The Menstrual Cycle



Beta human chorionic gonadotropin



↓ in HPO suppression

↑ in primary ovarian insufficiency


May see >2:1 in PCOS


↓ in HPO suppression


Thyroid dysfunction


↑ in pituitary tumor


Free testosterone

↑ in PCOS

Dehydroepiandrosterone sulfate (DHEA-S)

↑ in adrenal hyperplasia/tumor


↑ in adrenal hyperplasia

aTo be drawn as an early morning sample

Primary Amenorrhea

It is important to remember that any cause of secondary amenorrhea can be a cause of primary amenorrhea (see Table 3.2). Additionally, one should focus on possible anatomic or chromosomal abnormalities as the cause of primary amenorrhea. Anatomic abnormalities can include imperforate hymen, vaginal agenesis/Mullerian agenesis, or transverse vaginal septum. While some of these findings may be visualized on an external pelvic exam, one may also need to perform a pelvic ultrasound in order to ascertain the pelvic anatomy. Pubertal timing can be key to identifying underlying chromosomal abnormalities. In normally developing adolescents, menarche follows breast development, thelarche, within 2–3 years. If breast development has not begun or if it has occurred greater than 3 years ago, one should consider an underlying chromosomal issue. Chromosomal abnormalities, indicated by an abnormal karyotype, include androgen insensitivity and Turner syndrome.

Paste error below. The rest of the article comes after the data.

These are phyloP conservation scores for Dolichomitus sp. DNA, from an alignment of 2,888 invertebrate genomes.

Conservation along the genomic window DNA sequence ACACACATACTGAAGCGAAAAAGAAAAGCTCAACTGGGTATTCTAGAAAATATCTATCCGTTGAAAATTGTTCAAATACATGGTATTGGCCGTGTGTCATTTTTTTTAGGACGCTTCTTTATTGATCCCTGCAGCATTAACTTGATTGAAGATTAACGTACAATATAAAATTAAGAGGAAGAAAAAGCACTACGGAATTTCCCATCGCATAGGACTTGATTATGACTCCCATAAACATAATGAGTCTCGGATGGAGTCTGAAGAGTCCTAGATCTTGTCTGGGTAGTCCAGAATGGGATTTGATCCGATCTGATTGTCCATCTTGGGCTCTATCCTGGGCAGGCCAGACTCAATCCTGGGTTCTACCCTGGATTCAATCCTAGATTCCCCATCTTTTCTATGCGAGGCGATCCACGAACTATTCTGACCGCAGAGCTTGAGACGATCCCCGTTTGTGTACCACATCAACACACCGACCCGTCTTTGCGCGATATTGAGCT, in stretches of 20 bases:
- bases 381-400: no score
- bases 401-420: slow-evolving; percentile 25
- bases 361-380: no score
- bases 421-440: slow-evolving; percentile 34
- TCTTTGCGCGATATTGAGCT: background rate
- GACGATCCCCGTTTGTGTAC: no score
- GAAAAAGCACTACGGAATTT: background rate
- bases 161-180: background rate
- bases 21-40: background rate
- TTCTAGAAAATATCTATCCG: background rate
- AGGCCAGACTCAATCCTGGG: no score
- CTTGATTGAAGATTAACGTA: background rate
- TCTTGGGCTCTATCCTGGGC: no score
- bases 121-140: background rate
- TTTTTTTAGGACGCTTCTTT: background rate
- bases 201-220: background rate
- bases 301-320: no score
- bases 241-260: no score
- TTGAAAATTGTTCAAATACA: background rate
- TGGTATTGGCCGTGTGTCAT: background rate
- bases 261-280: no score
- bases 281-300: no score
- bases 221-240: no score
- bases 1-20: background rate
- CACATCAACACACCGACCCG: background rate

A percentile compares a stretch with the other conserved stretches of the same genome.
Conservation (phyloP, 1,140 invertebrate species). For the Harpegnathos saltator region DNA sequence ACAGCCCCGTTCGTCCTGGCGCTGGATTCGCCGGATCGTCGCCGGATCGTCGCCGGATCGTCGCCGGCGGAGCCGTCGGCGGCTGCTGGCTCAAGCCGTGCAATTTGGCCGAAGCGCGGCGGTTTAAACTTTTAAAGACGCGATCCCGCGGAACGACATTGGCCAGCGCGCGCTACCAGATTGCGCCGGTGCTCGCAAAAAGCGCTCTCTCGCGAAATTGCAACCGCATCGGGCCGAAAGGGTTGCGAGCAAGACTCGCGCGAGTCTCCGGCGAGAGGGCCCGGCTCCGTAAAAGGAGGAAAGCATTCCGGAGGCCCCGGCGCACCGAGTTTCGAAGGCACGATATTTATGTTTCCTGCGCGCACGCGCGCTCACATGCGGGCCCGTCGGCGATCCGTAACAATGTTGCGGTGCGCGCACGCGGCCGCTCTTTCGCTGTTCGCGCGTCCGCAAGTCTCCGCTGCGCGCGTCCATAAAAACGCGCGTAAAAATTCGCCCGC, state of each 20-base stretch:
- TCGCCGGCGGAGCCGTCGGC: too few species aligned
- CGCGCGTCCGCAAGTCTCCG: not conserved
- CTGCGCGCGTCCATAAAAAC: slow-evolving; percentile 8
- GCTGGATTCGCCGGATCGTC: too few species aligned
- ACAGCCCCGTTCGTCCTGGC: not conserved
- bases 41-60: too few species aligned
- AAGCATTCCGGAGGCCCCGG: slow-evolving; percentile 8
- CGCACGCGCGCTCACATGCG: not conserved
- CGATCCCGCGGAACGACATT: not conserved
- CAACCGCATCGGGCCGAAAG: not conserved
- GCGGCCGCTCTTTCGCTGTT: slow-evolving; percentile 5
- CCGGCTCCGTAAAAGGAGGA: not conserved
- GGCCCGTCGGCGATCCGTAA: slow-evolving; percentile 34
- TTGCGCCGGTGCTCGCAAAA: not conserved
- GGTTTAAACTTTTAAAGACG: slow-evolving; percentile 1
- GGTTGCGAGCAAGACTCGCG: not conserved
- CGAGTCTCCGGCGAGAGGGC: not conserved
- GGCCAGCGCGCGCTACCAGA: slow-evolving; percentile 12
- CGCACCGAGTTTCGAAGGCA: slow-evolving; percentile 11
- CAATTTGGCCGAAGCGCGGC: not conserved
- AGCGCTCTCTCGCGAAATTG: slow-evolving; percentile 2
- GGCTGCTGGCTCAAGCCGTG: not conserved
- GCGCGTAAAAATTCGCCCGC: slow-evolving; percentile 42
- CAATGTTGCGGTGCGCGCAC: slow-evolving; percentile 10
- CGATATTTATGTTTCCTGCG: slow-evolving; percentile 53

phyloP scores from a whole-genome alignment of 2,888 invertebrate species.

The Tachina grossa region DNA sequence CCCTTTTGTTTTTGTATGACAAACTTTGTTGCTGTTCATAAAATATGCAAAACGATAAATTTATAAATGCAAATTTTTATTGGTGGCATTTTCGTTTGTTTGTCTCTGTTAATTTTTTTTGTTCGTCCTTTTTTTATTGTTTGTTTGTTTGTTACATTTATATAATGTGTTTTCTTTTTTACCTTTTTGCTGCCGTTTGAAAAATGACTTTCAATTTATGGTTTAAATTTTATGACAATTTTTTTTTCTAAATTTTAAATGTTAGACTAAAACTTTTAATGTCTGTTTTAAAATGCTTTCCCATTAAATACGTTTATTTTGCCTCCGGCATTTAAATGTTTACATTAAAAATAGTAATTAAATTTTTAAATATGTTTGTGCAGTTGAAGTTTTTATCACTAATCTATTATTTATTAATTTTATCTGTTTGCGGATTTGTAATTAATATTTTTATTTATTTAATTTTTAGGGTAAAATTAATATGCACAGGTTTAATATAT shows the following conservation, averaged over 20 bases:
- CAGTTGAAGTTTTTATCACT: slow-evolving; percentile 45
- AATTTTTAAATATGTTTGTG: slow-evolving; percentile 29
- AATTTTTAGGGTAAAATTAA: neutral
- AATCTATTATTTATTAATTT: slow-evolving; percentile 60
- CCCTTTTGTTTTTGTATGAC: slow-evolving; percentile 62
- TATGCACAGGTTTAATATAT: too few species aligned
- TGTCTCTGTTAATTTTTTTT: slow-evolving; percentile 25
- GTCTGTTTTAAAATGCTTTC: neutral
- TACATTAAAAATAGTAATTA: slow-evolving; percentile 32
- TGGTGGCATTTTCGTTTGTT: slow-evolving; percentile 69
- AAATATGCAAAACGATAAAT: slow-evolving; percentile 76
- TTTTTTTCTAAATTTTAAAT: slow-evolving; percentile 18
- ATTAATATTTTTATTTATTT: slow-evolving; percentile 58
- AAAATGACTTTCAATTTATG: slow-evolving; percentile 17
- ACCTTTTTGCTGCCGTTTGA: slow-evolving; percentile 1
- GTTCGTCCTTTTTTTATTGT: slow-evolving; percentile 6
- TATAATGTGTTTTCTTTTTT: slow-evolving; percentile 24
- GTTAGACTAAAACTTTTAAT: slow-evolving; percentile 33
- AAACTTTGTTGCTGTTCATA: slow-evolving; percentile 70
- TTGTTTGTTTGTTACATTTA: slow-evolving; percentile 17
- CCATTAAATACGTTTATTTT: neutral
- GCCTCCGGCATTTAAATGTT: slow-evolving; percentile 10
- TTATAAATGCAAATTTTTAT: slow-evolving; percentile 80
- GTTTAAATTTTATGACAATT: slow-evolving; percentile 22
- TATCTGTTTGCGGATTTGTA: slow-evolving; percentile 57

Table 3.2
Etiologies of primary and secondary amenorrhea


Immaturity of the HPO axis

Eating disorders

Exercise-induced amenorrhea/Female Athlete Triad

Medication-induced amenorrhea

Chronic illness

Stress-induced amenorrhea

Kallman syndrome





Isolated gonadotropin deficiency





Congenital adrenal hyperplasia

Cushing syndrome


Polycystic ovary syndrome

Gonadal dysgenesis (Turner Syndrome)

Primary ovarian insufficiency

Ovarian tumor

Chemotherapy, irradiation



Androgen insensitivity

Uterine adhesions (Asherman syndrome)

Mullerian agenesis

Cervical agenesis


Imperforate hymen

Transverse vaginal septum

Vaginal agenesis

Adapted from Golden NG, Carlson JL. The pathophysiology of amenorrhea in the adolescent. Ann NY Acad Sci 2008; 1135:163-178. With permission from John Wiley & Sons, Inc.

Bolded disorders indicate causes of primary amenorrhea only

Secondary Amenorrhea